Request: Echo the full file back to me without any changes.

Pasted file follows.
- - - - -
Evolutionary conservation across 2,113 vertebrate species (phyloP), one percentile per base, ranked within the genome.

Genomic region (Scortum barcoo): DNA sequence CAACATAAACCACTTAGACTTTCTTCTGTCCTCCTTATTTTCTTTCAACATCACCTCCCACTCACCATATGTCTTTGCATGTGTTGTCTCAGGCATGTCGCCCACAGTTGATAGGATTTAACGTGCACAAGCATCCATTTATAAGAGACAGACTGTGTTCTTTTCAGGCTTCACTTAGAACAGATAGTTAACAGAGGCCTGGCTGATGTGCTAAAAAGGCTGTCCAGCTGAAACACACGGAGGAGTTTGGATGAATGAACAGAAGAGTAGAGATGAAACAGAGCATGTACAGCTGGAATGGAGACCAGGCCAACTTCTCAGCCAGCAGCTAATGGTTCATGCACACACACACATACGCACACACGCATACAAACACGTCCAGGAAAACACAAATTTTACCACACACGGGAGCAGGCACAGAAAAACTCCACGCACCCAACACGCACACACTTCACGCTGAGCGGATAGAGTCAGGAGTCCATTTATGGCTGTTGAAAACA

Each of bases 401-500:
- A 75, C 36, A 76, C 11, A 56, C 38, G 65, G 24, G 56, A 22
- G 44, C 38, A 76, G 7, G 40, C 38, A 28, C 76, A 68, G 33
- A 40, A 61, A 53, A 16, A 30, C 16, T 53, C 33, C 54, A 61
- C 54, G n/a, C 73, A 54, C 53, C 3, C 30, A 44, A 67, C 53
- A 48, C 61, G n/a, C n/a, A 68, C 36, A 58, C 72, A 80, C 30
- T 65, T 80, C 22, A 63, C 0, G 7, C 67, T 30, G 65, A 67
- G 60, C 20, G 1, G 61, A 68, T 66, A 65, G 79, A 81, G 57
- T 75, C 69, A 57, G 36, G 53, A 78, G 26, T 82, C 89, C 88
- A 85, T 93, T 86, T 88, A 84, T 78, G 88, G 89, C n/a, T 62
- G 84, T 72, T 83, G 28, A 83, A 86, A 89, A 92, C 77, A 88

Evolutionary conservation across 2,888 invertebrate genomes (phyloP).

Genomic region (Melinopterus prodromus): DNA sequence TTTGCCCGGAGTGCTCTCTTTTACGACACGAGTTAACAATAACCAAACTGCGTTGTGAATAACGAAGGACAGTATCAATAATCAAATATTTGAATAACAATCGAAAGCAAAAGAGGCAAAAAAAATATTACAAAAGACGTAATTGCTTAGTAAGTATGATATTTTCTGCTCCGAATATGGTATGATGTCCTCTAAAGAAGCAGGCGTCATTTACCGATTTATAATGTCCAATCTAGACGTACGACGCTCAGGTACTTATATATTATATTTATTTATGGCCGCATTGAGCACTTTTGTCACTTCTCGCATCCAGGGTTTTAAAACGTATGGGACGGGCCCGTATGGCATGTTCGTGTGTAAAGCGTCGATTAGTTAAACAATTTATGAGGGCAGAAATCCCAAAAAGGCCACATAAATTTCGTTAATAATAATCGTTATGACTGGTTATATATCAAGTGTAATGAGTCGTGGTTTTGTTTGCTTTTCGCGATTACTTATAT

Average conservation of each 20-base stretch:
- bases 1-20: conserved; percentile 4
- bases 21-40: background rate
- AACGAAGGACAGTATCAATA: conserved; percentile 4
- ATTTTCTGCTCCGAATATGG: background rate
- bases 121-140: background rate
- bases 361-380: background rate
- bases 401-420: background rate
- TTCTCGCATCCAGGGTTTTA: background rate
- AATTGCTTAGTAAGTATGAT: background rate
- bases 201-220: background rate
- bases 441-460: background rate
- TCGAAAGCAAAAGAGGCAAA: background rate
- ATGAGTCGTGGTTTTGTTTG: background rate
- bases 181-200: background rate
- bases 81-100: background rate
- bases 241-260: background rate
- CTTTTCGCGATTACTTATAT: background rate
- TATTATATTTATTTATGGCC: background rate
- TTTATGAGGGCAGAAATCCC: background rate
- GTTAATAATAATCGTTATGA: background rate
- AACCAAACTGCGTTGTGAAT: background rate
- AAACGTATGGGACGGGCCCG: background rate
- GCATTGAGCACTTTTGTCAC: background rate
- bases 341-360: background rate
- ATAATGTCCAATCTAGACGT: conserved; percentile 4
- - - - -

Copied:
Evolutionary conservation across 2,113 vertebrate species (phyloP), one percentile per base, ranked within the genome.

Genomic region (Scortum barcoo): DNA sequence CAACATAAACCACTTAGACTTTCTTCTGTCCTCCTTATTTTCTTTCAACATCACCTCCCACTCACCATATGTCTTTGCATGTGTTGTCTCAGGCATGTCGCCCACAGTTGATAGGATTTAACGTGCACAAGCATCCATTTATAAGAGACAGACTGTGTTCTTTTCAGGCTTCACTTAGAACAGATAGTTAACAGAGGCCTGGCTGATGTGCTAAAAAGGCTGTCCAGCTGAAACACACGGAGGAGTTTGGATGAATGAACAGAAGAGTAGAGATGAAACAGAGCATGTACAGCTGGAATGGAGACCAGGCCAACTTCTCAGCCAGCAGCTAATGGTTCATGCACACACACACATACGCACACACGCATACAAACACGTCCAGGAAAACACAAATTTTACCACACACGGGAGCAGGCACAGAAAAACTCCACGCACCCAACACGCACACACTTCACGCTGAGCGGATAGAGTCAGGAGTCCATTTATGGCTGTTGAAAACA

Each of bases 401-500:
- A 75, C 36, A 76, C 11, A 56, C 38, G 65, G 24, G 56, A 22
- G 44, C 38, A 76, G 7, G 40, C 38, A 28, C 76, A 68, G 33
- A 40, A 61, A 53, A 16, A 30, C 16, T 53, C 33, C 54, A 61
- C 54, G n/a, C 73, A 54, C 53, C 3, C 30, A 44, A 67, C 53
- A 48, C 61, G n/a, C n/a, A 68, C 36, A 58, C 72, A 80, C 30
- T 65, T 80, C 22, A 63, C 0, G 7, C 67, T 30, G 65, A 67
- G 60, C 20, G 1, G 61, A 68, T 66, A 65, G 79, A 81, G 57
- T 75, C 69, A 57, G 36, G 53, A 78, G 26, T 82, C 89, C 88
- A 85, T 93, T 86, T 88, A 84, T 78, G 88, G 89, C n/a, T 62
- G 84, T 72, T 83, G 28, A 83, A 86, A 89, A 92, C 77, A 88

Evolutionary conservation across 2,888 invertebrate genomes (phyloP).

Genomic region (Melinopterus prodromus): DNA sequence TTTGCCCGGAGTGCTCTCTTTTACGACACGAGTTAACAATAACCAAACTGCGTTGTGAATAACGAAGGACAGTATCAATAATCAAATATTTGAATAACAATCGAAAGCAAAAGAGGCAAAAAAAATATTACAAAAGACGTAATTGCTTAGTAAGTATGATATTTTCTGCTCCGAATATGGTATGATGTCCTCTAAAGAAGCAGGCGTCATTTACCGATTTATAATGTCCAATCTAGACGTACGACGCTCAGGTACTTATATATTATATTTATTTATGGCCGCATTGAGCACTTTTGTCACTTCTCGCATCCAGGGTTTTAAAACGTATGGGACGGGCCCGTATGGCATGTTCGTGTGTAAAGCGTCGATTAGTTAAACAATTTATGAGGGCAGAAATCCCAAAAAGGCCACATAAATTTCGTTAATAATAATCGTTATGACTGGTTATATATCAAGTGTAATGAGTCGTGGTTTTGTTTGCTTTTCGCGATTACTTATAT

Average conservation of each 20-base stretch:
- bases 1-20: conserved; percentile 4
- bases 21-40: background rate
- AACGAAGGACAGTATCAATA: conserved; percentile 4
- ATTTTCTGCTCCGAATATGG: background rate
- bases 121-140: background rate
- bases 361-380: background rate
- bases 401-420: background rate
- TTCTCGCATCCAGGGTTTTA: background rate
- AATTGCTTAGTAAGTATGAT: background rate
- bases 201-220: background rate
- bases 441-460: background rate
- TCGAAAGCAAAAGAGGCAAA: background rate
- ATGAGTCGTGGTTTTGTTTG: background rate
- bases 181-200: background rate
- bases 81-100: background rate
- bases 241-260: background rate
- CTTTTCGCGATTACTTATAT: background rate
- TATTATATTTATTTATGGCC: background rate
- TTTATGAGGGCAGAAATCCC: background rate
- GTTAATAATAATCGTTATGA: background rate
- AACCAAACTGCGTTGTGAAT: background rate
- AAACGTATGGGACGGGCCCG: background rate
- GCATTGAGCACTTTTGTCAC: background rate
- bases 341-360: background rate
- ATAATGTCCAATCTAGACGT: conserved; percentile 4